The German government is due to decide on Wednesday which bidder or bidders it prefers as a partner for the Opel unit of struggling U.S. carmaker General Motors, and could agree to provide aid for the firm.

Chancellor Angela Merkel's government has been considering offers from Italy's Fiat, Canadian supplier Magna International and Belgium-listed industrial holding RHJ International.

In an unexpected twist, China's Beijing Automotive Industry Holding Co emerged as a last-minute contender.

Finance Minister Peer Steinbrueck, asked if the cabinet could agree to provide bridge financing for Opel when it meets on Wednesday, told ARD television: It is quite possible. The time plan will depend on the decisions made in the United States on General Motors.

Steinbrueck said the bridging aid of 1.5 billion euros ($2.10 billion) under consideration would depend on the investors' proposals and whether a deal could be reached on hiving off Opel from its U.S. parent.

Pressure to agree on a partner was growing ahead of a June 1 restructuring deadline for GM set by Washington, which could lead to a Chapter 11 bankruptcy filing by the Detroit-based firm.

Asked whether Germany was set on providing aid, Steinbrueck said: We're interested in success, not in failure. We really want to rescue Opel and the jobs linked to it.

Opel has 25,000 workers at four plants in Germany and the future of the carmaker has become a politically charged subject in the run-up to the federal election in September.

The supervisory board of Opel was holding an extraordinary meeting on Wednesday to decide on its legal separation from the U.S. parent, a person familiar with the matter told Reuters. The board was set to approve a transfer of Opel's non-German European plants to German unit Adam Opel GmbH, the person said.

Asked whether he believed it was realistic that Opel could be hived off from its parent company, Steinbrueck said:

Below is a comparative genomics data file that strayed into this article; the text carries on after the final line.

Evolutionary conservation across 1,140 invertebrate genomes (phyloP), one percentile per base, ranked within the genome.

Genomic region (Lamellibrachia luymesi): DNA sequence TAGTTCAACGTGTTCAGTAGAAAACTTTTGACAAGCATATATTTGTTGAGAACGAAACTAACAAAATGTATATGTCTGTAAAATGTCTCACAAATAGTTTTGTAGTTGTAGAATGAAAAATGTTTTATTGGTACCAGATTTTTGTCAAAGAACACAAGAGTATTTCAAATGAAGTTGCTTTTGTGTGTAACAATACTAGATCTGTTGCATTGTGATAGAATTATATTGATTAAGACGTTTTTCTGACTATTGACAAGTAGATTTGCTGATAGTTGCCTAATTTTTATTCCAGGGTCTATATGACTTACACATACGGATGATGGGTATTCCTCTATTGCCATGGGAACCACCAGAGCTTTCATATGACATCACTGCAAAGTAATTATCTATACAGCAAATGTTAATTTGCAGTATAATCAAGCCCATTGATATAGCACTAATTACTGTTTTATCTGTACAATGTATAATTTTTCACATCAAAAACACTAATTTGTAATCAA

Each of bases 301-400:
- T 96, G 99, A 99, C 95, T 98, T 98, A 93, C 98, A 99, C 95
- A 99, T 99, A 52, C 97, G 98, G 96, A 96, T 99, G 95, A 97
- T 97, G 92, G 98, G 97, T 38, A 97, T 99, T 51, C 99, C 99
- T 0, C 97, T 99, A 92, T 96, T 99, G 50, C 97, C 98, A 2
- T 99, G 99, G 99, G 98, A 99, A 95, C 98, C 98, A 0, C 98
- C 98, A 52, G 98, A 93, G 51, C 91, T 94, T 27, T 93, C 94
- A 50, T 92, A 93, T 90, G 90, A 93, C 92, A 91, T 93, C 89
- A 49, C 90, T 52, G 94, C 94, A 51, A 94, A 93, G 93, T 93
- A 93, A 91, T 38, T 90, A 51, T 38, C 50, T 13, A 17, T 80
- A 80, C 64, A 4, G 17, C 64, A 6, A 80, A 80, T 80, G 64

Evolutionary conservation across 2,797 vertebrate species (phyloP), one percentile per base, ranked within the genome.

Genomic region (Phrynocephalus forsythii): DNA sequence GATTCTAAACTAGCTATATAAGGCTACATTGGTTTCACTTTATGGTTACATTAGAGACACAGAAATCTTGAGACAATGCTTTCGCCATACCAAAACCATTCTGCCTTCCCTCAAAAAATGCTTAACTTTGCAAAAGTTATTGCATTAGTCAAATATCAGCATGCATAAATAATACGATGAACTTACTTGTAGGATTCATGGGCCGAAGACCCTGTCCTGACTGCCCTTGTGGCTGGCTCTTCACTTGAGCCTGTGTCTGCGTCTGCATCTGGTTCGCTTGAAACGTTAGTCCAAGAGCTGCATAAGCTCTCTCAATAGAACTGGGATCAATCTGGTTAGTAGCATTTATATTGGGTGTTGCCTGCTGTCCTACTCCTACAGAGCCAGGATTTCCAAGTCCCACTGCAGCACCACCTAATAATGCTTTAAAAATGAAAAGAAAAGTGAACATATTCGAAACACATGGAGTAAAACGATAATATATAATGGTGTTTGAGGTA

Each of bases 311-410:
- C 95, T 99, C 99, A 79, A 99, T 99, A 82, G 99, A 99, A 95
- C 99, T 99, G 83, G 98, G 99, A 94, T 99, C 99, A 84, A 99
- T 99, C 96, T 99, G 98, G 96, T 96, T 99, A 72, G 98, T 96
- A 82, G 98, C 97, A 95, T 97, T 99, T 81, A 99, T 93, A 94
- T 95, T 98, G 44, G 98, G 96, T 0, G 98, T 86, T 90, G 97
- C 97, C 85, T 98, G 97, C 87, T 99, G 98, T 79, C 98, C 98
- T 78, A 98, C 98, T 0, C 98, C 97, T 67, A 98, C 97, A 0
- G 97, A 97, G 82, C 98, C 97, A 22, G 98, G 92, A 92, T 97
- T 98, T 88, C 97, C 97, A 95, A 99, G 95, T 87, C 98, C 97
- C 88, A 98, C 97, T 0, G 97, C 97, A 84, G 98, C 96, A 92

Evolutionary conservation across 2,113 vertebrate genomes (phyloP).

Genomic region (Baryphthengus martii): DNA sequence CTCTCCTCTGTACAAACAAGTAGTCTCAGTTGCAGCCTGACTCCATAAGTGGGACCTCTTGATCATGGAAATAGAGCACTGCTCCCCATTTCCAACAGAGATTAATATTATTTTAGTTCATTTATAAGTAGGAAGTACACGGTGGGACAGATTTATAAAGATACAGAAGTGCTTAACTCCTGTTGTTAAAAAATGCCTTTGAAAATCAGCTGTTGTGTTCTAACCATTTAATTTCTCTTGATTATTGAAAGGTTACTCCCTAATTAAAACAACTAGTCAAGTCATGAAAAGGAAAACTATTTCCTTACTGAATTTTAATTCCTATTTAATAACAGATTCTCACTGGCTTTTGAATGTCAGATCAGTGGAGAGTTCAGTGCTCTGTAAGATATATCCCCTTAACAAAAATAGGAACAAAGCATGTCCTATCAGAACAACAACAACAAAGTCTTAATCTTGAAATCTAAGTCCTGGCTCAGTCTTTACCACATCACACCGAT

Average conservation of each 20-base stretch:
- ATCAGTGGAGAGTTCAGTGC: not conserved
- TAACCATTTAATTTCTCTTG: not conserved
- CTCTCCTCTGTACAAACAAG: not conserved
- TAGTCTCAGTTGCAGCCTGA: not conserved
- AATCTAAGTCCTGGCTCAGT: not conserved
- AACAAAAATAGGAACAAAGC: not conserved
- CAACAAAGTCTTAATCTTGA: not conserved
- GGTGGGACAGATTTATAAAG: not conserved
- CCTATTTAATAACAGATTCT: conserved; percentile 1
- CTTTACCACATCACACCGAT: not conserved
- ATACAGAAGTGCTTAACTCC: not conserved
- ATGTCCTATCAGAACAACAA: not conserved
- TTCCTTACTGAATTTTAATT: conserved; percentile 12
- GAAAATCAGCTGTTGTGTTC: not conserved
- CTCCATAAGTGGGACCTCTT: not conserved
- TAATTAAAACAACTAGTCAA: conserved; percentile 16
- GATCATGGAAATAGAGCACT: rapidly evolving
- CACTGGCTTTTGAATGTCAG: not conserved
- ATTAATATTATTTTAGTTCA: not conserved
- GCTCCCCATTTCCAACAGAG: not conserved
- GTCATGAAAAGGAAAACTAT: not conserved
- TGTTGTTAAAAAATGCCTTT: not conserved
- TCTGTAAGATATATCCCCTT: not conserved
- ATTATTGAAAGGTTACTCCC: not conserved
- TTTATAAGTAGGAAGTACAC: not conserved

Yes, that's what we're hoping. We hope via this trustee scheme there's a split between General Motors in the United States and GM in Europe with Opel as the main brand on top.

GM will make the final decision on who buys Opel, but Berlin's view is crucial since it is being asked to stump up billions of euros' worth of loan guarantees as part of any deal.


The Financial Times reported that Britain's Business Secretary Peter Mandelson had involved himself in the negotiations, holding talks with the head of GM and GM Europe in an effort to ensure any deal protected two GM-owned plants in Britain.

Belgium's prime minister and the premier of the Flanders region have written to Germany and the European Commission insisting that Opel's future be settled at a European level.

The meeting in Berlin starts at 9 p.m. (3:00 p.m. EDT) but a group of ministers will meet before midday for a preliminary discussion. The politicians could decide on one or more preferred bidders.

Economy Minister Karl-Theodor zu Guttenberg said on Tuesday there was no favorite and insolvency remained an option.

Last week, ministers said the Magna bid, backed by Russian investors, looked the best of the three but since then the bidders have improved their offers.

Fiat Chief Executive Sergio Marchionne made a last-ditch effort to persuade Berlin to back his plan to fold Opel into a transatlantic car empire that would include U.S. carmaker Chrysler, saying on Tuesday he had lowered his request for state guarantees to 6 billion euros from 7 billion euros.

(Additional reporting by Dave Graham in Berlin, Angelika Gruber in Frankfurt, Philip Blenkinsop in Brussels; Writing by Madeline Chambers; editing by Andrew Dobbie)